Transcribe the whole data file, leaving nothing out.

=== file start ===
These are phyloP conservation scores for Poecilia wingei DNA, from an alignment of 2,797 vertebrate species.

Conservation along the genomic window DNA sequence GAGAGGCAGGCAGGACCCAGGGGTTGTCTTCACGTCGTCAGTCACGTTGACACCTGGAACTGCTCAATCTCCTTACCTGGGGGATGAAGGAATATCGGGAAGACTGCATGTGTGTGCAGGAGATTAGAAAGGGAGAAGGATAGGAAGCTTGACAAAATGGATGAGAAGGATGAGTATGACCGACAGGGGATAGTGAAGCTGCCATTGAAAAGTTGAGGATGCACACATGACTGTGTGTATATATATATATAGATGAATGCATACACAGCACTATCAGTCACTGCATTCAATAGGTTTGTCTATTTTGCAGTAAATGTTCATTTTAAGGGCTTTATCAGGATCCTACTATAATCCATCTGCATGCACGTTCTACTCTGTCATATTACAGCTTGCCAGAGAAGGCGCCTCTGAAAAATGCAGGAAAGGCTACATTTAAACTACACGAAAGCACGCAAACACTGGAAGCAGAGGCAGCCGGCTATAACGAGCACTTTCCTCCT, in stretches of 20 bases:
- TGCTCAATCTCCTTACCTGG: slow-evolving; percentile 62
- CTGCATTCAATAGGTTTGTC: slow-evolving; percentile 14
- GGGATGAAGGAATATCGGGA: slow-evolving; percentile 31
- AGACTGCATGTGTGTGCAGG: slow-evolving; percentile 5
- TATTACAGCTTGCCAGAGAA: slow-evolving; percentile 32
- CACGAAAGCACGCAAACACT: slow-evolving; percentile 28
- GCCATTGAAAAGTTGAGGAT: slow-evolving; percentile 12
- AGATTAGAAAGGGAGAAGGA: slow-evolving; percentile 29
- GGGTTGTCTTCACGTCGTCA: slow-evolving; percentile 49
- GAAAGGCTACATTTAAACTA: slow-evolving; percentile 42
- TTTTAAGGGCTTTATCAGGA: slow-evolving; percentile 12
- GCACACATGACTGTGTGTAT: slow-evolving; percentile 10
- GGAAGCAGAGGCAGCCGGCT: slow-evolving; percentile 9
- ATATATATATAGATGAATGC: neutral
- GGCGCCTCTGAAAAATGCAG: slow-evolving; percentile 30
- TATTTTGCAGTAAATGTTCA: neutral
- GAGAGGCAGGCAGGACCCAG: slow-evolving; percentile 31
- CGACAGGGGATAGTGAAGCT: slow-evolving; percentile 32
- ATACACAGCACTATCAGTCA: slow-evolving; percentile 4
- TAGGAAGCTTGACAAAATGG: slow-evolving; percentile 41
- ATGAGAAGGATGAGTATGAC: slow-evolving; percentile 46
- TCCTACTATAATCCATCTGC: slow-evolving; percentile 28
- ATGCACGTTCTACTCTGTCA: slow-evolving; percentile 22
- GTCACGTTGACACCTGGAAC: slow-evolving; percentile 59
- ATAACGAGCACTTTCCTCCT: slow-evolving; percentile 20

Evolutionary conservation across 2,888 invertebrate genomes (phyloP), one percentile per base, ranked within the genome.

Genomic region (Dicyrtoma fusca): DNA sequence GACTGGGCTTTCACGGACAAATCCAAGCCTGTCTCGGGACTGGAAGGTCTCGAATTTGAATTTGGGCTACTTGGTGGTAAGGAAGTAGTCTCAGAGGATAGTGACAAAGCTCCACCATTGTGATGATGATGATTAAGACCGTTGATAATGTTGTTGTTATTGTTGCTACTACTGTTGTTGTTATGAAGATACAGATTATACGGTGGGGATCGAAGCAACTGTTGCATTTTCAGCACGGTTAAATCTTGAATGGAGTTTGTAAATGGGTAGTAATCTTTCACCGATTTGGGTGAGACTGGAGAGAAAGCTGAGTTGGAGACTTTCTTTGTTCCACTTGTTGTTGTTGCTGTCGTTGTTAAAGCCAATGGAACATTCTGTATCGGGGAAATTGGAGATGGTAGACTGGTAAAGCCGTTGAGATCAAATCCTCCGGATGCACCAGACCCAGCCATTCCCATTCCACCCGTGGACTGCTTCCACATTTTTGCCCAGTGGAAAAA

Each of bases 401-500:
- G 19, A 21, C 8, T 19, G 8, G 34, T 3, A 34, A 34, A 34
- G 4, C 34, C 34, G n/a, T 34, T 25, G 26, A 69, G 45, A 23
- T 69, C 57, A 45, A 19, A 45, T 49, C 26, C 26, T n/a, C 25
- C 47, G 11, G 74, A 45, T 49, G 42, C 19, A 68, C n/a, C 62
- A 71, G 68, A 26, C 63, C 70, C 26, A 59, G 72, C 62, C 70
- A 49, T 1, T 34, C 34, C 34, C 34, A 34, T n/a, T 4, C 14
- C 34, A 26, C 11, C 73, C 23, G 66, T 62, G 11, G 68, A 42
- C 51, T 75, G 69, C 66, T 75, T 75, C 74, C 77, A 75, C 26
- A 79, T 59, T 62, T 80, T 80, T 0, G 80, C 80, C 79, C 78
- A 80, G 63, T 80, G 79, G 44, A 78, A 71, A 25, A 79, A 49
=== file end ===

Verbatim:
These are phyloP conservation scores for Poecilia wingei DNA, from an alignment of 2,797 vertebrate species.

Conservation along the genomic window DNA sequence GAGAGGCAGGCAGGACCCAGGGGTTGTCTTCACGTCGTCAGTCACGTTGACACCTGGAACTGCTCAATCTCCTTACCTGGGGGATGAAGGAATATCGGGAAGACTGCATGTGTGTGCAGGAGATTAGAAAGGGAGAAGGATAGGAAGCTTGACAAAATGGATGAGAAGGATGAGTATGACCGACAGGGGATAGTGAAGCTGCCATTGAAAAGTTGAGGATGCACACATGACTGTGTGTATATATATATATAGATGAATGCATACACAGCACTATCAGTCACTGCATTCAATAGGTTTGTCTATTTTGCAGTAAATGTTCATTTTAAGGGCTTTATCAGGATCCTACTATAATCCATCTGCATGCACGTTCTACTCTGTCATATTACAGCTTGCCAGAGAAGGCGCCTCTGAAAAATGCAGGAAAGGCTACATTTAAACTACACGAAAGCACGCAAACACTGGAAGCAGAGGCAGCCGGCTATAACGAGCACTTTCCTCCT, in stretches of 20 bases:
- TGCTCAATCTCCTTACCTGG: slow-evolving; percentile 62
- CTGCATTCAATAGGTTTGTC: slow-evolving; percentile 14
- GGGATGAAGGAATATCGGGA: slow-evolving; percentile 31
- AGACTGCATGTGTGTGCAGG: slow-evolving; percentile 5
- TATTACAGCTTGCCAGAGAA: slow-evolving; percentile 32
- CACGAAAGCACGCAAACACT: slow-evolving; percentile 28
- GCCATTGAAAAGTTGAGGAT: slow-evolving; percentile 12
- AGATTAGAAAGGGAGAAGGA: slow-evolving; percentile 29
- GGGTTGTCTTCACGTCGTCA: slow-evolving; percentile 49
- GAAAGGCTACATTTAAACTA: slow-evolving; percentile 42
- TTTTAAGGGCTTTATCAGGA: slow-evolving; percentile 12
- GCACACATGACTGTGTGTAT: slow-evolving; percentile 10
- GGAAGCAGAGGCAGCCGGCT: slow-evolving; percentile 9
- ATATATATATAGATGAATGC: neutral
- GGCGCCTCTGAAAAATGCAG: slow-evolving; percentile 30
- TATTTTGCAGTAAATGTTCA: neutral
- GAGAGGCAGGCAGGACCCAG: slow-evolving; percentile 31
- CGACAGGGGATAGTGAAGCT: slow-evolving; percentile 32
- ATACACAGCACTATCAGTCA: slow-evolving; percentile 4
- TAGGAAGCTTGACAAAATGG: slow-evolving; percentile 41
- ATGAGAAGGATGAGTATGAC: slow-evolving; percentile 46
- TCCTACTATAATCCATCTGC: slow-evolving; percentile 28
- ATGCACGTTCTACTCTGTCA: slow-evolving; percentile 22
- GTCACGTTGACACCTGGAAC: slow-evolving; percentile 59
- ATAACGAGCACTTTCCTCCT: slow-evolving; percentile 20

Evolutionary conservation across 2,888 invertebrate genomes (phyloP), one percentile per base, ranked within the genome.

Genomic region (Dicyrtoma fusca): DNA sequence GACTGGGCTTTCACGGACAAATCCAAGCCTGTCTCGGGACTGGAAGGTCTCGAATTTGAATTTGGGCTACTTGGTGGTAAGGAAGTAGTCTCAGAGGATAGTGACAAAGCTCCACCATTGTGATGATGATGATTAAGACCGTTGATAATGTTGTTGTTATTGTTGCTACTACTGTTGTTGTTATGAAGATACAGATTATACGGTGGGGATCGAAGCAACTGTTGCATTTTCAGCACGGTTAAATCTTGAATGGAGTTTGTAAATGGGTAGTAATCTTTCACCGATTTGGGTGAGACTGGAGAGAAAGCTGAGTTGGAGACTTTCTTTGTTCCACTTGTTGTTGTTGCTGTCGTTGTTAAAGCCAATGGAACATTCTGTATCGGGGAAATTGGAGATGGTAGACTGGTAAAGCCGTTGAGATCAAATCCTCCGGATGCACCAGACCCAGCCATTCCCATTCCACCCGTGGACTGCTTCCACATTTTTGCCCAGTGGAAAAA

Each of bases 401-500:
- G 19, A 21, C 8, T 19, G 8, G 34, T 3, A 34, A 34, A 34
- G 4, C 34, C 34, G n/a, T 34, T 25, G 26, A 69, G 45, A 23
- T 69, C 57, A 45, A 19, A 45, T 49, C 26, C 26, T n/a, C 25
- C 47, G 11, G 74, A 45, T 49, G 42, C 19, A 68, C n/a, C 62
- A 71, G 68, A 26, C 63, C 70, C 26, A 59, G 72, C 62, C 70
- A 49, T 1, T 34, C 34, C 34, C 34, A 34, T n/a, T 4, C 14
- C 34, A 26, C 11, C 73, C 23, G 66, T 62, G 11, G 68, A 42
- C 51, T 75, G 69, C 66, T 75, T 75, C 74, C 77, A 75, C 26
- A 79, T 59, T 62, T 80, T 80, T 0, G 80, C 80, C 79, C 78
- A 80, G 63, T 80, G 79, G 44, A 78, A 71, A 25, A 79, A 49